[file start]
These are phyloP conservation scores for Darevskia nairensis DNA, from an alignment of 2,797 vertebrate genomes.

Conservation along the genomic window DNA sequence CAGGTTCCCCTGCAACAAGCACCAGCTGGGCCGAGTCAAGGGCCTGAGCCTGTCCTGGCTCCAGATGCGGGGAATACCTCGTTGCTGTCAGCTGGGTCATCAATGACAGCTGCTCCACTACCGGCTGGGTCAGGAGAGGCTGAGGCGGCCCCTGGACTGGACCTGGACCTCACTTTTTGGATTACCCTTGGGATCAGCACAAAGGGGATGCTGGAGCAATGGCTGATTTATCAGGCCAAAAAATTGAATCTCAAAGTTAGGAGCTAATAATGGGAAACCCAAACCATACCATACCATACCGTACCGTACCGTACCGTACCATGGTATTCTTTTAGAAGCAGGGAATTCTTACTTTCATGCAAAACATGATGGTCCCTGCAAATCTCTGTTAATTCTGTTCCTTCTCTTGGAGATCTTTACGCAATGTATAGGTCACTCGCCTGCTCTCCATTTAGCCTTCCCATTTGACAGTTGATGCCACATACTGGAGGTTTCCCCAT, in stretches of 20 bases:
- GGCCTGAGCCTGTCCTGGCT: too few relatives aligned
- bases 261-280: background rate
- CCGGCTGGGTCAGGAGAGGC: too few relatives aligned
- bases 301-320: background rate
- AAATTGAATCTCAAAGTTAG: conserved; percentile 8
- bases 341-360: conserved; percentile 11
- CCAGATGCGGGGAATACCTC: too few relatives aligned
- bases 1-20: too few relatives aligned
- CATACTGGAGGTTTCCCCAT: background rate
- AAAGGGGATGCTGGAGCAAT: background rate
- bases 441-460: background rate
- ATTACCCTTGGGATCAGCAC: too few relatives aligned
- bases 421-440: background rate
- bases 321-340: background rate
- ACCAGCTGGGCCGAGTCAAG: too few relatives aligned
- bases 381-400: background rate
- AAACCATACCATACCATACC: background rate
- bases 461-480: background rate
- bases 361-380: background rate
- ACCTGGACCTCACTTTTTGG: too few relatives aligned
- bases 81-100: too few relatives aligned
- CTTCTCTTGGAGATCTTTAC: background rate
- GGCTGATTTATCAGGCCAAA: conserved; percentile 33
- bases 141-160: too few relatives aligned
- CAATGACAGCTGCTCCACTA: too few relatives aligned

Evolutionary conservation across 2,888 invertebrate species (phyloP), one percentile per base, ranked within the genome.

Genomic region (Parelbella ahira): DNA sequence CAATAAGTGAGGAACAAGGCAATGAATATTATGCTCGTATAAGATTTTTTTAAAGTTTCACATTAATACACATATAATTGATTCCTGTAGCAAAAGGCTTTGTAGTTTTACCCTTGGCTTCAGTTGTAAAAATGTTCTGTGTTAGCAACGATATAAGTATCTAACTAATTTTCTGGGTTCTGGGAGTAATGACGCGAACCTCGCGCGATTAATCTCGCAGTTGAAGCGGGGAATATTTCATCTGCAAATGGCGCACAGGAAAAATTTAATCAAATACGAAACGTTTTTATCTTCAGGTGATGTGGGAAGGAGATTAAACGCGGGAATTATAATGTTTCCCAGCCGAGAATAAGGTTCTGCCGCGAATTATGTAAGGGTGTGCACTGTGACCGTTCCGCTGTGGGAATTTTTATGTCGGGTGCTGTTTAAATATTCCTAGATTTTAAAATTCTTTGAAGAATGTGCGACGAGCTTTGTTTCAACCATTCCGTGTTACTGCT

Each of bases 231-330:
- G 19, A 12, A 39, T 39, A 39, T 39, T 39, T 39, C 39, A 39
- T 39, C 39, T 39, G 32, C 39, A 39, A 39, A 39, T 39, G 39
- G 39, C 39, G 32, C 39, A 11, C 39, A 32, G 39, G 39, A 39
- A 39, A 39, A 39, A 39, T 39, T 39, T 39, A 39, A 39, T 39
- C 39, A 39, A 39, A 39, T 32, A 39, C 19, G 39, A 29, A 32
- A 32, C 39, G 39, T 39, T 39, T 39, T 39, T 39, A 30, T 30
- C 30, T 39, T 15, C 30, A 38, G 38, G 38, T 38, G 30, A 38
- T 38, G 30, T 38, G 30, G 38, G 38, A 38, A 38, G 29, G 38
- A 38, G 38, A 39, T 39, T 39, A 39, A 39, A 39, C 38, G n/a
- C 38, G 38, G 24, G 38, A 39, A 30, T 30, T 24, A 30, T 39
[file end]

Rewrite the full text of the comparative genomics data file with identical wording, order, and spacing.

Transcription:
These are phyloP conservation scores for Darevskia nairensis DNA, from an alignment of 2,797 vertebrate genomes.

Conservation along the genomic window DNA sequence CAGGTTCCCCTGCAACAAGCACCAGCTGGGCCGAGTCAAGGGCCTGAGCCTGTCCTGGCTCCAGATGCGGGGAATACCTCGTTGCTGTCAGCTGGGTCATCAATGACAGCTGCTCCACTACCGGCTGGGTCAGGAGAGGCTGAGGCGGCCCCTGGACTGGACCTGGACCTCACTTTTTGGATTACCCTTGGGATCAGCACAAAGGGGATGCTGGAGCAATGGCTGATTTATCAGGCCAAAAAATTGAATCTCAAAGTTAGGAGCTAATAATGGGAAACCCAAACCATACCATACCATACCGTACCGTACCGTACCGTACCATGGTATTCTTTTAGAAGCAGGGAATTCTTACTTTCATGCAAAACATGATGGTCCCTGCAAATCTCTGTTAATTCTGTTCCTTCTCTTGGAGATCTTTACGCAATGTATAGGTCACTCGCCTGCTCTCCATTTAGCCTTCCCATTTGACAGTTGATGCCACATACTGGAGGTTTCCCCAT, in stretches of 20 bases:
- GGCCTGAGCCTGTCCTGGCT: too few relatives aligned
- bases 261-280: background rate
- CCGGCTGGGTCAGGAGAGGC: too few relatives aligned
- bases 301-320: background rate
- AAATTGAATCTCAAAGTTAG: conserved; percentile 8
- bases 341-360: conserved; percentile 11
- CCAGATGCGGGGAATACCTC: too few relatives aligned
- bases 1-20: too few relatives aligned
- CATACTGGAGGTTTCCCCAT: background rate
- AAAGGGGATGCTGGAGCAAT: background rate
- bases 441-460: background rate
- ATTACCCTTGGGATCAGCAC: too few relatives aligned
- bases 421-440: background rate
- bases 321-340: background rate
- ACCAGCTGGGCCGAGTCAAG: too few relatives aligned
- bases 381-400: background rate
- AAACCATACCATACCATACC: background rate
- bases 461-480: background rate
- bases 361-380: background rate
- ACCTGGACCTCACTTTTTGG: too few relatives aligned
- bases 81-100: too few relatives aligned
- CTTCTCTTGGAGATCTTTAC: background rate
- GGCTGATTTATCAGGCCAAA: conserved; percentile 33
- bases 141-160: too few relatives aligned
- CAATGACAGCTGCTCCACTA: too few relatives aligned

Evolutionary conservation across 2,888 invertebrate species (phyloP), one percentile per base, ranked within the genome.

Genomic region (Parelbella ahira): DNA sequence CAATAAGTGAGGAACAAGGCAATGAATATTATGCTCGTATAAGATTTTTTTAAAGTTTCACATTAATACACATATAATTGATTCCTGTAGCAAAAGGCTTTGTAGTTTTACCCTTGGCTTCAGTTGTAAAAATGTTCTGTGTTAGCAACGATATAAGTATCTAACTAATTTTCTGGGTTCTGGGAGTAATGACGCGAACCTCGCGCGATTAATCTCGCAGTTGAAGCGGGGAATATTTCATCTGCAAATGGCGCACAGGAAAAATTTAATCAAATACGAAACGTTTTTATCTTCAGGTGATGTGGGAAGGAGATTAAACGCGGGAATTATAATGTTTCCCAGCCGAGAATAAGGTTCTGCCGCGAATTATGTAAGGGTGTGCACTGTGACCGTTCCGCTGTGGGAATTTTTATGTCGGGTGCTGTTTAAATATTCCTAGATTTTAAAATTCTTTGAAGAATGTGCGACGAGCTTTGTTTCAACCATTCCGTGTTACTGCT

Each of bases 231-330:
- G 19, A 12, A 39, T 39, A 39, T 39, T 39, T 39, C 39, A 39
- T 39, C 39, T 39, G 32, C 39, A 39, A 39, A 39, T 39, G 39
- G 39, C 39, G 32, C 39, A 11, C 39, A 32, G 39, G 39, A 39
- A 39, A 39, A 39, A 39, T 39, T 39, T 39, A 39, A 39, T 39
- C 39, A 39, A 39, A 39, T 32, A 39, C 19, G 39, A 29, A 32
- A 32, C 39, G 39, T 39, T 39, T 39, T 39, T 39, A 30, T 30
- C 30, T 39, T 15, C 30, A 38, G 38, G 38, T 38, G 30, A 38
- T 38, G 30, T 38, G 30, G 38, G 38, A 38, A 38, G 29, G 38
- A 38, G 38, A 39, T 39, T 39, A 39, A 39, A 39, C 38, G n/a
- C 38, G 38, G 24, G 38, A 39, A 30, T 30, T 24, A 30, T 39